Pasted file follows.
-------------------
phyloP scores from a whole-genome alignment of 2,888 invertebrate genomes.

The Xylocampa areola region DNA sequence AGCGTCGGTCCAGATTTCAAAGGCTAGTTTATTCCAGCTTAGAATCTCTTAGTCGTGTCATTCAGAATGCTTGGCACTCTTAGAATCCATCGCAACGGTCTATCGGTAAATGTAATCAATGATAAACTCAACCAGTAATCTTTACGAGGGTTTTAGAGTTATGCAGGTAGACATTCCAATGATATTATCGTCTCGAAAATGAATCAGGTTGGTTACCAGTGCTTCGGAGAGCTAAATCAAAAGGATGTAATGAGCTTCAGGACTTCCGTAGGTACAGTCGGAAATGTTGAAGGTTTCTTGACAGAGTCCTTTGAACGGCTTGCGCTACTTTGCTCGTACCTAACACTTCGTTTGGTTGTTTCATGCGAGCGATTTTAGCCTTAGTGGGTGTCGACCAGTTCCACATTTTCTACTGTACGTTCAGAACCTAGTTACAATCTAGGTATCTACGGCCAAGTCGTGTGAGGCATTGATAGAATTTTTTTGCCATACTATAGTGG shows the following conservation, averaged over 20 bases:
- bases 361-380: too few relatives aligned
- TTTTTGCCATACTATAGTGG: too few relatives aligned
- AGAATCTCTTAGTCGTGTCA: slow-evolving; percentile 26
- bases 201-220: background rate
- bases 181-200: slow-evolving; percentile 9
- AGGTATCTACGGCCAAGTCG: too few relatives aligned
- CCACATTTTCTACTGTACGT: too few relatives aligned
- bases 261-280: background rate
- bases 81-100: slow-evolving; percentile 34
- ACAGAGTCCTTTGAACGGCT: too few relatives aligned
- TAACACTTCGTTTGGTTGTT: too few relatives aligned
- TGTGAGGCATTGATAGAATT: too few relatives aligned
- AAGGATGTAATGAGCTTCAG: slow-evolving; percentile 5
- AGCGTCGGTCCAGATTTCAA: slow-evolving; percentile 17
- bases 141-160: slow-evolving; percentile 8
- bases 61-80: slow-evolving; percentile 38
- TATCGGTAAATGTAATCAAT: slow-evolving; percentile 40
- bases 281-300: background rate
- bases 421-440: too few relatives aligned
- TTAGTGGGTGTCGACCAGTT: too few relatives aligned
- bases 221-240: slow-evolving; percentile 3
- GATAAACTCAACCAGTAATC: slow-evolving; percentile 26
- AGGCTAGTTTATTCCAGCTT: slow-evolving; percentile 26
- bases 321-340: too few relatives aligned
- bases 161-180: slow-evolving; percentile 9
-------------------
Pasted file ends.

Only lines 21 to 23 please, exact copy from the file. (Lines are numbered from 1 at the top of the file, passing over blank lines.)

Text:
- bases 421-440: too few relatives aligned
- TTAGTGGGTGTCGACCAGTT: too few relatives aligned
- bases 221-240: slow-evolving; percentile 3